In his blog he mentions BID and the fact they lit up parts of the heritage buildings in High Street, and in a previous blog he mused that BID had not completed the project as the two buildings near the Roundhouse were not illuminated.

BID has spent a fortune installing underground cables and a new power board to connect to the lights which were to be installed in the pavement and pointing upwards. The lights illuminating the buildings in High Street are located on awnings and hence are no problem in respect to heritage concerns, but as there are no awnings on the buildings located at 1 and 2 High Street the lights had to be sunk into the road, or the pavement.

My contact at BID was Kim Low, the Executive Manager, who was very good, but has since resigned. She sent me this email in October 2013:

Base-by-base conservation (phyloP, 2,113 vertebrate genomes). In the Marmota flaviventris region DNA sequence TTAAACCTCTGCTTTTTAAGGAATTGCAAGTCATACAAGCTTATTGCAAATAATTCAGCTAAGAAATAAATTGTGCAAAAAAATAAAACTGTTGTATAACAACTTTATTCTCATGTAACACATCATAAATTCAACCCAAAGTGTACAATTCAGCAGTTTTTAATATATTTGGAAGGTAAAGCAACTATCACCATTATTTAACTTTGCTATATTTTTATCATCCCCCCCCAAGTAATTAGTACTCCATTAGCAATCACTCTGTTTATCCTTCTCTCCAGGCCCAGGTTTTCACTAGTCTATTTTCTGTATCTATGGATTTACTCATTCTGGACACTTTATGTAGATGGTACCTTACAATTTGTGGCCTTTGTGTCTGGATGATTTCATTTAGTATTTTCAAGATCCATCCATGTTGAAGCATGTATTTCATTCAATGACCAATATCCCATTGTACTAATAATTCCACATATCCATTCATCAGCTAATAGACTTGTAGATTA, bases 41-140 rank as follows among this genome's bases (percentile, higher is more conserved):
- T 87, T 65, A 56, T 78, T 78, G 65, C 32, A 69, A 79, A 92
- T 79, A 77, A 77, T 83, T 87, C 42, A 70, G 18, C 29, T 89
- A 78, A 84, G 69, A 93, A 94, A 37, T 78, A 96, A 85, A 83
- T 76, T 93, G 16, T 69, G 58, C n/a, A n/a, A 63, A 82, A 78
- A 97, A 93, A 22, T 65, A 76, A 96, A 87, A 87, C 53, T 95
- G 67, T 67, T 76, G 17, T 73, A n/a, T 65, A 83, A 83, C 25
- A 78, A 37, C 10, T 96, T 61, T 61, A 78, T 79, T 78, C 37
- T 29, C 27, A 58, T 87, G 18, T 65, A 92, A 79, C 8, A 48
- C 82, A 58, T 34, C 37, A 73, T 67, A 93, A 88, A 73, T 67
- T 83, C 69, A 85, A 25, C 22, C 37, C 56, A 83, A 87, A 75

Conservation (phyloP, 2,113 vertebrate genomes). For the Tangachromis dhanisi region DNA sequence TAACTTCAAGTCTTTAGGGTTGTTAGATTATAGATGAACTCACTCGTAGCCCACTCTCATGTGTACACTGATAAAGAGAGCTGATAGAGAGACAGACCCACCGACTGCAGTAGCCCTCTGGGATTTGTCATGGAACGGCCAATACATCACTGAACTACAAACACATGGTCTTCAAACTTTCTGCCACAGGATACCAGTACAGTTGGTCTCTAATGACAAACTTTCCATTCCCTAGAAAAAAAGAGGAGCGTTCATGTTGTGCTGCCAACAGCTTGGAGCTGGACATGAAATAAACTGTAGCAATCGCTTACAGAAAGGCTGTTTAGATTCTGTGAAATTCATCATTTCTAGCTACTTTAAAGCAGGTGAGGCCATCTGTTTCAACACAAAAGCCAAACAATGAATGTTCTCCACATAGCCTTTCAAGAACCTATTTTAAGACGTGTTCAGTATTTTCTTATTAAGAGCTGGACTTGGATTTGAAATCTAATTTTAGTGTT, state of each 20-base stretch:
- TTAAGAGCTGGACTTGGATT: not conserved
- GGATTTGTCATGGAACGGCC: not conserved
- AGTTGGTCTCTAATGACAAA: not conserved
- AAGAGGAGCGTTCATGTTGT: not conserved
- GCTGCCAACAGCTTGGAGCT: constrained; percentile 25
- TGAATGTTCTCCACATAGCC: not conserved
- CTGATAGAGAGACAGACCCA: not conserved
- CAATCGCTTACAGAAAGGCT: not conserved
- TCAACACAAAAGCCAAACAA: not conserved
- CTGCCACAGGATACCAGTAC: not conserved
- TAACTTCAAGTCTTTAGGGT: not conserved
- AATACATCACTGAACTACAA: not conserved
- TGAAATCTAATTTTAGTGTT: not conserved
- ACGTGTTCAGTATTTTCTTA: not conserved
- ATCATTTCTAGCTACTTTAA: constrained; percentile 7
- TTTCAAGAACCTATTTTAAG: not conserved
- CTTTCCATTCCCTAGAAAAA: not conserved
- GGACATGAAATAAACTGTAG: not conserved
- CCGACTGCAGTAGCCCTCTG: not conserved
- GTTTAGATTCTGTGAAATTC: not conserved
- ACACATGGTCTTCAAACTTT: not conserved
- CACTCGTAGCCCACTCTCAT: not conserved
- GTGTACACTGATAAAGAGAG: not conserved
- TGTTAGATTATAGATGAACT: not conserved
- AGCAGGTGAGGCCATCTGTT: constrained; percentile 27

Hi Graham nice to chat with you. As I explained the Fremantle Business Improvement District (representing the property and business owners in the City Centre ) is providing up lighting of the tops of the buildings along High Street. We will then be able to program the lights in various colours to create a vibrant street at night which should also make it safer.

As agreed we will put the lights up and test to make sure you are happy with the result and it doesn’t interfere with your life. What you should know:

· There will be no cost to you, the lighting will be fitted free of charge to building owners
· No power costs to you, as the City of Fremantle will pay for all electricity and the BID will cover any ongoing maintenance
· Light fittings will be attached as per agreement with the City’s Heritage Officer and will blend in with the building.
· Buildings with residential occupancy will only be lit between or above windows and will not be a disruption to tenants.